Another National Foster Care Month is about to draw to a close. There have been many efforts during May 2011 to reach out to the public through radio and television public service announcements, celebrations at the nation’s foster care offices and photos of children waiting for foster homes appearing in malls, on websites and in newspapers. The need for foster homes is great, and that need is constant throughout the year.
KidsPeace is a nonprofit organization that provides a variety of mental health services to children and families and places children and teens in foster homes across the country. Because more children enter the foster care system every month and the funding available to support these children diminishes constantly, KidsPeace encourages awareness of the number of children waiting for foster homes and the recognition of foster families all year long.
Government statistics indicate that there are more than 500,000 children in the nation’s foster care system, with nearly half them being older than 11 years. Many children are placed with relatives in order to strengthen family ties and lessen the adjustments to they need to make. Most, however, are placed in homes that are new and unfamiliar and must adjust to new schools, neighborhoods and “parents.”
According to KidsPeace National Director of Foster Care Ray Culp, the need to recruit foster parents willing to take in teens is critical. “These older kids will be aging out of the system soon,” Culp points out, “and they really need guidance from caring adults who will help prepare them for independent living.” From opening a checking account to applying for a job to purchasing health and auto insurance to grocery shopping to finding a place to live, teens need assistance and mentoring to make the transition to independence as smooth as possible.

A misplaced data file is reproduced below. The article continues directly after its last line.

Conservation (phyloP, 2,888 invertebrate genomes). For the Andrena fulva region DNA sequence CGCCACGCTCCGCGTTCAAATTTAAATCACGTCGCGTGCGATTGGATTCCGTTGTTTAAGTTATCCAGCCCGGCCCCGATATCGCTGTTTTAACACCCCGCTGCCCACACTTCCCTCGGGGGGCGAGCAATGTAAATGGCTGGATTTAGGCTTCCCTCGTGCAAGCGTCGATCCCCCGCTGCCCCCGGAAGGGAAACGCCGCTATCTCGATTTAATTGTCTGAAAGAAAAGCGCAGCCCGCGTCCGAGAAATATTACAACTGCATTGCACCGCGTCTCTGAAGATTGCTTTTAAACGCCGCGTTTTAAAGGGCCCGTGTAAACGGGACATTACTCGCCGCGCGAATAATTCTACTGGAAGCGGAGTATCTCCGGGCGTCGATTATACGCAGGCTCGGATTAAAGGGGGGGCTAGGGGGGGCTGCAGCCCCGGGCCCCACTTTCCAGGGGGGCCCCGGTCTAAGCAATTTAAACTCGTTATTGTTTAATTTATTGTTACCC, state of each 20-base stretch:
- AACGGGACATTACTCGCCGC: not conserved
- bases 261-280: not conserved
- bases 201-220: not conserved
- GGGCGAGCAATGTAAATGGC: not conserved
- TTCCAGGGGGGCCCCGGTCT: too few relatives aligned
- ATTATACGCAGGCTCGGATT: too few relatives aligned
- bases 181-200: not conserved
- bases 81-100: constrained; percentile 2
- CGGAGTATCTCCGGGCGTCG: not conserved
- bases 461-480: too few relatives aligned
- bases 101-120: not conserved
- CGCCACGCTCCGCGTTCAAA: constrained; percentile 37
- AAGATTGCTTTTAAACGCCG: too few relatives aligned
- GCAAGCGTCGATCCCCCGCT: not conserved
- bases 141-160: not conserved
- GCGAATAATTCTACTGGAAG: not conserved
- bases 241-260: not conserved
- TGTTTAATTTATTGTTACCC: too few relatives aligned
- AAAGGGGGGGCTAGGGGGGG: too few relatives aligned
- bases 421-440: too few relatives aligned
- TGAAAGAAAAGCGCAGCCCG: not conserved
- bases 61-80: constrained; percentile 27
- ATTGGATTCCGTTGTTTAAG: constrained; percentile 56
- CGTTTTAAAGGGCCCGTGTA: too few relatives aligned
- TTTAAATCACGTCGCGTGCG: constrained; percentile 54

Clearly, the teens who age out of the foster care system are at great risk when entering independent living unprepared. A large number wind up incarcerated within 2 years, nearly 60% of females give birth before they are 21, only about half graduate from high school and a very small number attend or graduate from college. Sadly, the children of former foster children are more likely to enter the foster care system themselves.
Strong foster parent recruitment efforts are essential to foster care providers like KidsPeace. “Once we have completed thorough background checks on adults who would like to become foster parents, we provide them with extensive training before ever placing a child in their homes,” Culp said. “After they have met all of our requirements, we then begin an extensive matching process that finds the best available home for each child.” KidsPeace’s careful matching leads to more successful placements and fewer disruptions for children due to failed placements.
Recruitment of foster families takes place throughout the year, and the number of new children needing foster homes grows every month. Therefore, KidsPeace urges those interested in learning more about becoming foster parents to visit fostercare.com. You could make an amazing difference in the life of a child or teen. We also urge the media to remember the importance of foster care throughout the year because there are always children waiting.